Published on
Common Dreams

Using Social Media, Yemeni Pushes Back Against US Drone Strike Narrative

Media uncritically report on missile strike, but closer look reveals possible darker aspects of US 'Dirty Wars'

Jon Queally, staff writer

Following reports of two US drone bombings in Yemen on Wednesday, a deeper look at the situation in the country reveals just how little critical reporting is done in the aftermath of such airstrikes in a country that few Western readers well understand.

While prominent news outlets reported that "unnamed officials" speaking "on the condition of anonymity" claim the bombings killed "suspected Al Qaeda operatives," more critical observers of the developments—and the press treatment they received—used the episode to make deeper comments about the role of the US drone program abroad.

According to a widely reprinted Associated Press report:

Four were killed in the first strike while riding a vehicle in the desert area of Oussab al-Ali, about 90 miles south of Sana, the official said.

The second strike killed a fifth suspected jihadist, Hamed Radman. A drone bombed his house, the official said.

Radman is known to security authorities as an influential al Qaeda member and played a role in recruitment, he said.

A witness in a nearby village said he saw columns of smoke rising after two explosions rocked the area.

The region south of the Yemeni capital has become a hideout for the militants.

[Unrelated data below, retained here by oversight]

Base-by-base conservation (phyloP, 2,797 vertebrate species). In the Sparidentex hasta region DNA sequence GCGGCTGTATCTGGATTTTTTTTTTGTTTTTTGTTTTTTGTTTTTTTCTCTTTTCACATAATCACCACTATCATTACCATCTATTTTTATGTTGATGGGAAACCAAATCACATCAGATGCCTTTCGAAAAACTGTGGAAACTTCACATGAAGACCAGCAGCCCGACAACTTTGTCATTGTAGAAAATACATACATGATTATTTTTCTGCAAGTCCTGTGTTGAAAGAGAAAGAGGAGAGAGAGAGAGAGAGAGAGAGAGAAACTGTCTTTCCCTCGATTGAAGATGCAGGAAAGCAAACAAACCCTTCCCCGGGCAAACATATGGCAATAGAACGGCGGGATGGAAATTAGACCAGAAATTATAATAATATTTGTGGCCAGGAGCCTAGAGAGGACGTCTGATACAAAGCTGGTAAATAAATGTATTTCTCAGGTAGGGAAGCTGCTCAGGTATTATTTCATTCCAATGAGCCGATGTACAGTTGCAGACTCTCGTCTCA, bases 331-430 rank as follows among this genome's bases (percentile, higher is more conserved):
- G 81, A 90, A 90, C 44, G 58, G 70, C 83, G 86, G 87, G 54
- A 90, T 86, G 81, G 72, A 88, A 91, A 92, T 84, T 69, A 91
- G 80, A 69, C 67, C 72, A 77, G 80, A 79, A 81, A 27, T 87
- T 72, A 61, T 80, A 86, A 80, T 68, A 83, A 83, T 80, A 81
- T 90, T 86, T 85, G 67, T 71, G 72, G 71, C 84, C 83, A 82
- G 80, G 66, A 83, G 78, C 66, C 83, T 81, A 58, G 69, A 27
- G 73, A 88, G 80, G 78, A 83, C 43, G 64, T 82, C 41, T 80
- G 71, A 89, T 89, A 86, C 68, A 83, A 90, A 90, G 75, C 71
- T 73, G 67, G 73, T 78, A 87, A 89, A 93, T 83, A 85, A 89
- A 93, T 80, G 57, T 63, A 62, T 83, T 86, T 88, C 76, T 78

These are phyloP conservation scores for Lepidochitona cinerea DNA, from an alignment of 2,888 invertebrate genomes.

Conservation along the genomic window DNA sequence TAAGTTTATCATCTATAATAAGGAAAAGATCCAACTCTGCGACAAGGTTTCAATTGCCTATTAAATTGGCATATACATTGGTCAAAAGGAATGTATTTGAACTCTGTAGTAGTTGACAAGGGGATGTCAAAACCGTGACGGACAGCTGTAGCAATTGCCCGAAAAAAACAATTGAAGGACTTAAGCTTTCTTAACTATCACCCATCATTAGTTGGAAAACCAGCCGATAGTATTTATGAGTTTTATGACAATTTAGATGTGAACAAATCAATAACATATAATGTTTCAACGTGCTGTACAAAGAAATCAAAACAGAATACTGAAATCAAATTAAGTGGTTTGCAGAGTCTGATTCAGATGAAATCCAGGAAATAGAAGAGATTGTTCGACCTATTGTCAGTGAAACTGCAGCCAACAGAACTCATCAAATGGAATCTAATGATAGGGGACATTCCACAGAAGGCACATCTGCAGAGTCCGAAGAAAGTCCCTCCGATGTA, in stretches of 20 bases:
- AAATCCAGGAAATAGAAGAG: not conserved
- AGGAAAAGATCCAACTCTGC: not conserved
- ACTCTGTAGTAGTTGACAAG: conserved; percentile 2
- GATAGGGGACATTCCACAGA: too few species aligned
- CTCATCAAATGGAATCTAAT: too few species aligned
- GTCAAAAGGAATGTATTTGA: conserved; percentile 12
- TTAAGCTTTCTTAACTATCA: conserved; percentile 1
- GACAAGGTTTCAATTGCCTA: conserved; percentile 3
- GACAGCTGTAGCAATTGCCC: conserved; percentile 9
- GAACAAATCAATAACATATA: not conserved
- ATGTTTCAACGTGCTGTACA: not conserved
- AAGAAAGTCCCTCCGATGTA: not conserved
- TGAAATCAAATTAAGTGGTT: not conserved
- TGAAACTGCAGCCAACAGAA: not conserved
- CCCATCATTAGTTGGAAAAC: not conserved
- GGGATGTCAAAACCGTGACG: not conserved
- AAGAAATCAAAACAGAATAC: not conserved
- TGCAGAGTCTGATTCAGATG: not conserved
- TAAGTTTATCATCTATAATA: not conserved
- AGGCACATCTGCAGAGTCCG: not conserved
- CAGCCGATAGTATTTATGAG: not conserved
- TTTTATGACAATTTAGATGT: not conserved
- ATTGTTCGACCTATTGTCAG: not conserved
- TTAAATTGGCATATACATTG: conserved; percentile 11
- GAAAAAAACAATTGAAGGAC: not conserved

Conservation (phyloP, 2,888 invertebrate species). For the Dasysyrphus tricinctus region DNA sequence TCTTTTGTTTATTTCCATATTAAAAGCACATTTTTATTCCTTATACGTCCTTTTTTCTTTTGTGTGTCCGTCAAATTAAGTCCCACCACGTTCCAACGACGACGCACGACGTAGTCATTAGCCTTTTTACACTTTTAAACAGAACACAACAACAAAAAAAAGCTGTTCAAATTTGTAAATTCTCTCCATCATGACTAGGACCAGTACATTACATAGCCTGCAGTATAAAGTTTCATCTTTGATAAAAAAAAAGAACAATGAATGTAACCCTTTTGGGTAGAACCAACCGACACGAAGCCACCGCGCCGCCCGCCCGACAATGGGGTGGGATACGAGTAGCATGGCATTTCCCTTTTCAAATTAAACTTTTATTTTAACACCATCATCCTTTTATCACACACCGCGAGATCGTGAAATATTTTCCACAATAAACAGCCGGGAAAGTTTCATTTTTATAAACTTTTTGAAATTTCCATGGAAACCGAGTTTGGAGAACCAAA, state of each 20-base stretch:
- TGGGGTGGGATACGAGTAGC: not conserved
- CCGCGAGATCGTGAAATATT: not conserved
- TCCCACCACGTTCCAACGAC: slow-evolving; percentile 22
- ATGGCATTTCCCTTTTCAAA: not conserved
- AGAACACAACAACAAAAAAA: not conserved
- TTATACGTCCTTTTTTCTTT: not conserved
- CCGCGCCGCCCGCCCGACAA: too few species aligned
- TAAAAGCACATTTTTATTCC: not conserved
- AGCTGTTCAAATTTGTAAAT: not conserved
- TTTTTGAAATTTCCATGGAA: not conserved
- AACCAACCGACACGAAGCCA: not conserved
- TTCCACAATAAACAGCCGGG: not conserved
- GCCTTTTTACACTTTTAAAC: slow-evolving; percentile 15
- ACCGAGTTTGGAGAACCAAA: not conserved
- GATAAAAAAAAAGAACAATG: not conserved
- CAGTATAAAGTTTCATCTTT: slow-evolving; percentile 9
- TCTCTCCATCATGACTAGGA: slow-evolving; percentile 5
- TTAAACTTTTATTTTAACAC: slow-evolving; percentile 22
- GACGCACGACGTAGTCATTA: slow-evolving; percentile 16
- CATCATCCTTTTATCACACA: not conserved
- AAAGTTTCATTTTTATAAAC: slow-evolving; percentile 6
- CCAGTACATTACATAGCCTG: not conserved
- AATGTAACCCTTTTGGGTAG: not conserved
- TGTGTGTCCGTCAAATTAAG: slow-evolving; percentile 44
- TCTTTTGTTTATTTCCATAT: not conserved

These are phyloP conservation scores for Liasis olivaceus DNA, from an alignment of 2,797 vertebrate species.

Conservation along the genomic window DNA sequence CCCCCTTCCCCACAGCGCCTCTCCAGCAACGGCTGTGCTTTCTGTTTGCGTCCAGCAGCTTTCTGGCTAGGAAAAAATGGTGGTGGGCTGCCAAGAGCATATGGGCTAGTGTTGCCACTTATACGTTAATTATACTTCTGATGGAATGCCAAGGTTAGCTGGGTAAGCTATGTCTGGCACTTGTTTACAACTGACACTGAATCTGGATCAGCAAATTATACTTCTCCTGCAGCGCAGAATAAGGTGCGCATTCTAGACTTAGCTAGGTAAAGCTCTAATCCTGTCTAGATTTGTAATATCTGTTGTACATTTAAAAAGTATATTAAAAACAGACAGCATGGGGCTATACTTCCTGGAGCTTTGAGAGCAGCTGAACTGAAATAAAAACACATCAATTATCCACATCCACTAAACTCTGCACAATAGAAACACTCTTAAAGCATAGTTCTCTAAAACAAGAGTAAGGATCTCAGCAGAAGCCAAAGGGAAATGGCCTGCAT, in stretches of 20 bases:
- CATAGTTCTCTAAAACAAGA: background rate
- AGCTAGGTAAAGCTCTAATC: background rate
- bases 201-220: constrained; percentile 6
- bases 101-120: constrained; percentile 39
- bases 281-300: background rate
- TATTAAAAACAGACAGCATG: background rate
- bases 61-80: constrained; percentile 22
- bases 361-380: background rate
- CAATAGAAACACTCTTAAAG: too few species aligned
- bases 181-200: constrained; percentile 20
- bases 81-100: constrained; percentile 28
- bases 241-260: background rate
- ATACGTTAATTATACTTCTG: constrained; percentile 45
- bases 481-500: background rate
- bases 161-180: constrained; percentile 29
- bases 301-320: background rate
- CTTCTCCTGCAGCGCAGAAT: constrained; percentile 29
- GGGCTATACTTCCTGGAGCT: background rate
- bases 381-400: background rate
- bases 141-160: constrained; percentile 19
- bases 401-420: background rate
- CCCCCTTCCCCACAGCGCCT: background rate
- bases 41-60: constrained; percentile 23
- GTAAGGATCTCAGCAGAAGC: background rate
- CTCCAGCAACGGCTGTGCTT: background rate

He said that US drones have been flying over his village for three days and are still in the sky.


Never Miss a Beat.

Get our best delivered to your inbox.

Responding to the news, however, investigative journalist Jeremy Scahill tweeted:

Scahill has been a vocal critic of the US drone program in Yemen and elsewhere. His upcoming book, Dirty Wars, is an in-depth look at the covert wars of the US military and intelligence agencies in the post-9/11 era.

In addition, Scahill retweeted this from Farea Al-muslimi, a English-speaking Yemeni who lives in the village where the strikes took place:

Giving a Yemeni perspective on the events, Al-muslimi continued to tweet from Wednesday into Thursday, responding to online chatter about the attacks and pointing out inconsistencies of official accounts and commenting on the manner in which the details of the story were being conveyed in Western circles:


Our pandemic coverage is free to all. As is all of our reporting.

No paywalls. No advertising. No corporate sponsors. Since the coronavirus pandemic broke out, traffic to the Common Dreams website has gone through the roof— at times overwhelming and crashing our servers. Common Dreams is a news outlet for everyone and that’s why we have never made our readers pay for the news and never will. But if you can, please support our essential reporting today. Without Your Support We Won't Exist.

Please select a donation method:

Share This Article